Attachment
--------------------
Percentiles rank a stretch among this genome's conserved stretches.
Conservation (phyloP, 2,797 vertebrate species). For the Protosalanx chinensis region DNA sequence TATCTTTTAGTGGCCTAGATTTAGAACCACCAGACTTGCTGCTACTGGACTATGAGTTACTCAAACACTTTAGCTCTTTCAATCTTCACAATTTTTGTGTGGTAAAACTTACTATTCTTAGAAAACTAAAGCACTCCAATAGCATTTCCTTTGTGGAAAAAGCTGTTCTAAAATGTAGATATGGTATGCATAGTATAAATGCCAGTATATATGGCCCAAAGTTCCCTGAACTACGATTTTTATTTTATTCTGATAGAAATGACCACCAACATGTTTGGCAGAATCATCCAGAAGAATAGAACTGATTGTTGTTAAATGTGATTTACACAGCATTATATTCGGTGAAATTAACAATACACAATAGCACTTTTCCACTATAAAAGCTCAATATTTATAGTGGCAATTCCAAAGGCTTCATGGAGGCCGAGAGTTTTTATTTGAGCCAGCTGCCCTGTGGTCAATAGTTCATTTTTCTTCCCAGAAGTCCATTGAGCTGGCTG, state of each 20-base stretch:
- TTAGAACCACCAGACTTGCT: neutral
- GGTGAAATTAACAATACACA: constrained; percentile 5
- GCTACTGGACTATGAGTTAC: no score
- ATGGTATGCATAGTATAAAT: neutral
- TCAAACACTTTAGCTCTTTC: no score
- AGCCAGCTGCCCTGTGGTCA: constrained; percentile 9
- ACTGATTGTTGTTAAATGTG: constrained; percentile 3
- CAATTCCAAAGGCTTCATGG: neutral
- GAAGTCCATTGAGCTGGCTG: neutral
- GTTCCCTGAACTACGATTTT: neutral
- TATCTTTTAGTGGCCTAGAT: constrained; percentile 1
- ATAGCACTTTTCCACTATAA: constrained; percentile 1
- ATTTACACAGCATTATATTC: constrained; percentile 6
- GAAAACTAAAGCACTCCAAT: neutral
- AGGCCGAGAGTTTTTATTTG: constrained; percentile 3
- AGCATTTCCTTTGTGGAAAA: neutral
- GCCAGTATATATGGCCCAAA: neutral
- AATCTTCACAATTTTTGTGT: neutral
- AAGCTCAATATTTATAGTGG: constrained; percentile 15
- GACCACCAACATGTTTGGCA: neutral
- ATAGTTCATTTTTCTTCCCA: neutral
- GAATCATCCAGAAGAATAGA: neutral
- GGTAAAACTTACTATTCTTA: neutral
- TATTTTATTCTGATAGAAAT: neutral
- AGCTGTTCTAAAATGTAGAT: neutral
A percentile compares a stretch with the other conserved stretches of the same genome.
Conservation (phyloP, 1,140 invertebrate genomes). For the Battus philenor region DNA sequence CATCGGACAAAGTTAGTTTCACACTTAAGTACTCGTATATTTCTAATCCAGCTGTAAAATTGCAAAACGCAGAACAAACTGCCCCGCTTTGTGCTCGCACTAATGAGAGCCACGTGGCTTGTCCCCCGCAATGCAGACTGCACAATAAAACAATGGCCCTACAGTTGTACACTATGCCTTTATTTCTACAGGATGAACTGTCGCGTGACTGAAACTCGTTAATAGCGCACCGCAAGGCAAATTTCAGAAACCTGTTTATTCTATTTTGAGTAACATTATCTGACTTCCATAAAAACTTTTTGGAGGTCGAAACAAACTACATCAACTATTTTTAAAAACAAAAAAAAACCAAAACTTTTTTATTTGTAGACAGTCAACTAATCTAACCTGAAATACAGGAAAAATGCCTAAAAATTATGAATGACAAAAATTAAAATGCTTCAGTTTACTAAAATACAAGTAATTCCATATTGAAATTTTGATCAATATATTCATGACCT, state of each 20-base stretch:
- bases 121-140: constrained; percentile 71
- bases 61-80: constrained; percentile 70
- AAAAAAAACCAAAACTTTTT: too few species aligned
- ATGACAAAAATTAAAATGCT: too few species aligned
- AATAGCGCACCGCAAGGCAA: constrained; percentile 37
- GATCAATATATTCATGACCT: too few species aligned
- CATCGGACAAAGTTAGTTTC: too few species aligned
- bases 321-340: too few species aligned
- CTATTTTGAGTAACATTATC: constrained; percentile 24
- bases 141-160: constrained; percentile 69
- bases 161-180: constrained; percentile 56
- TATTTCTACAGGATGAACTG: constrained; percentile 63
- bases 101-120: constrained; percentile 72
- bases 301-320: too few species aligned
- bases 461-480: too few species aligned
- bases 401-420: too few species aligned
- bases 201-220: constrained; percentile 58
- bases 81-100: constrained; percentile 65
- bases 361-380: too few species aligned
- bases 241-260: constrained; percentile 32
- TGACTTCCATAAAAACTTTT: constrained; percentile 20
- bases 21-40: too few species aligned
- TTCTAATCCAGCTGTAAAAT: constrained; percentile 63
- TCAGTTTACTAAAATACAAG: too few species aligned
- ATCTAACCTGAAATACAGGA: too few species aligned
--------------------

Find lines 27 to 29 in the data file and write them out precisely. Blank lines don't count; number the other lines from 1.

- AGCTGTTCTAAAATGTAGAT: neutral
A percentile compares a stretch with the other conserved stretches of the same genome.
Conservation (phyloP, 1,140 invertebrate genomes). For the Battus philenor region DNA sequence CATCGGACAAAGTTAGTTTCACACTTAAGTACTCGTATATTTCTAATCCAGCTGTAAAATTGCAAAACGCAGAACAAACTGCCCCGCTTTGTGCTCGCACTAATGAGAGCCACGTGGCTTGTCCCCCGCAATGCAGACTGCACAATAAAACAATGGCCCTACAGTTGTACACTATGCCTTTATTTCTACAGGATGAACTGTCGCGTGACTGAAACTCGTTAATAGCGCACCGCAAGGCAAATTTCAGAAACCTGTTTATTCTATTTTGAGTAACATTATCTGACTTCCATAAAAACTTTTTGGAGGTCGAAACAAACTACATCAACTATTTTTAAAAACAAAAAAAAACCAAAACTTTTTTATTTGTAGACAGTCAACTAATCTAACCTGAAATACAGGAAAAATGCCTAAAAATTATGAATGACAAAAATTAAAATGCTTCAGTTTACTAAAATACAAGTAATTCCATATTGAAATTTTGATCAATATATTCATGACCT, state of each 20-base stretch: